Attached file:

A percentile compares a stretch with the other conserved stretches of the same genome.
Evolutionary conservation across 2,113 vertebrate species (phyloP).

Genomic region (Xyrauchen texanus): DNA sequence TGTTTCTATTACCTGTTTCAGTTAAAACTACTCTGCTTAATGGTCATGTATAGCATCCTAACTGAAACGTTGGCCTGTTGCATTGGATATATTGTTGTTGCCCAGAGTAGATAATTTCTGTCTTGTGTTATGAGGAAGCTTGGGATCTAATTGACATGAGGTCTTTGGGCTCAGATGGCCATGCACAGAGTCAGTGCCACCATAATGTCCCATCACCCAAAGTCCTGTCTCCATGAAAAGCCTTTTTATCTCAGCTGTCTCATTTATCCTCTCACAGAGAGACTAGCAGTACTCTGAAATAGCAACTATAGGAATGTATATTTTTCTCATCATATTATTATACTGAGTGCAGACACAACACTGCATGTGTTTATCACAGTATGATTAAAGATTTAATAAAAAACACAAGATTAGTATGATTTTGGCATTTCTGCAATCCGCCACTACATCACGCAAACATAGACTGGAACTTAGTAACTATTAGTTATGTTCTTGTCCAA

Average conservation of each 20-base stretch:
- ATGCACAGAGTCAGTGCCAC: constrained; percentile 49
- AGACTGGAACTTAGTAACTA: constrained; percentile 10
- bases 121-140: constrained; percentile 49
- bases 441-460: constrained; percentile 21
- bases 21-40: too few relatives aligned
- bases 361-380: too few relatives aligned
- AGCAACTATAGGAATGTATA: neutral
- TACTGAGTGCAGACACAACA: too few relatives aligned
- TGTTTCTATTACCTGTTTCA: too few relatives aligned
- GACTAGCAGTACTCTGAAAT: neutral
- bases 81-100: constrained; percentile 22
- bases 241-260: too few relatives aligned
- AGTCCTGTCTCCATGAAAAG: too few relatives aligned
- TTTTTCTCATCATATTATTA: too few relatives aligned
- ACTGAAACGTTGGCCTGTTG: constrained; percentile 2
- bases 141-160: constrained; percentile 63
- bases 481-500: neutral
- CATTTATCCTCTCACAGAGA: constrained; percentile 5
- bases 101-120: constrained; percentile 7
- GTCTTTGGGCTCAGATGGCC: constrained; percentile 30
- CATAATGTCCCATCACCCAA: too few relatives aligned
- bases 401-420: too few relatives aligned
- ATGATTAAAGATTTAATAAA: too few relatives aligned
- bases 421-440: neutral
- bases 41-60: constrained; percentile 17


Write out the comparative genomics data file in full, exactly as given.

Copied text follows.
A percentile compares a stretch with the other conserved stretches of the same genome.
Evolutionary conservation across 2,113 vertebrate species (phyloP).

Genomic region (Xyrauchen texanus): DNA sequence TGTTTCTATTACCTGTTTCAGTTAAAACTACTCTGCTTAATGGTCATGTATAGCATCCTAACTGAAACGTTGGCCTGTTGCATTGGATATATTGTTGTTGCCCAGAGTAGATAATTTCTGTCTTGTGTTATGAGGAAGCTTGGGATCTAATTGACATGAGGTCTTTGGGCTCAGATGGCCATGCACAGAGTCAGTGCCACCATAATGTCCCATCACCCAAAGTCCTGTCTCCATGAAAAGCCTTTTTATCTCAGCTGTCTCATTTATCCTCTCACAGAGAGACTAGCAGTACTCTGAAATAGCAACTATAGGAATGTATATTTTTCTCATCATATTATTATACTGAGTGCAGACACAACACTGCATGTGTTTATCACAGTATGATTAAAGATTTAATAAAAAACACAAGATTAGTATGATTTTGGCATTTCTGCAATCCGCCACTACATCACGCAAACATAGACTGGAACTTAGTAACTATTAGTTATGTTCTTGTCCAA

Average conservation of each 20-base stretch:
- ATGCACAGAGTCAGTGCCAC: constrained; percentile 49
- AGACTGGAACTTAGTAACTA: constrained; percentile 10
- bases 121-140: constrained; percentile 49
- bases 441-460: constrained; percentile 21
- bases 21-40: too few relatives aligned
- bases 361-380: too few relatives aligned
- AGCAACTATAGGAATGTATA: neutral
- TACTGAGTGCAGACACAACA: too few relatives aligned
- TGTTTCTATTACCTGTTTCA: too few relatives aligned
- GACTAGCAGTACTCTGAAAT: neutral
- bases 81-100: constrained; percentile 22
- bases 241-260: too few relatives aligned
- AGTCCTGTCTCCATGAAAAG: too few relatives aligned
- TTTTTCTCATCATATTATTA: too few relatives aligned
- ACTGAAACGTTGGCCTGTTG: constrained; percentile 2
- bases 141-160: constrained; percentile 63
- bases 481-500: neutral
- CATTTATCCTCTCACAGAGA: constrained; percentile 5
- bases 101-120: constrained; percentile 7
- GTCTTTGGGCTCAGATGGCC: constrained; percentile 30
- CATAATGTCCCATCACCCAA: too few relatives aligned
- bases 401-420: too few relatives aligned
- ATGATTAAAGATTTAATAAA: too few relatives aligned
- bases 421-440: neutral
- bases 41-60: constrained; percentile 17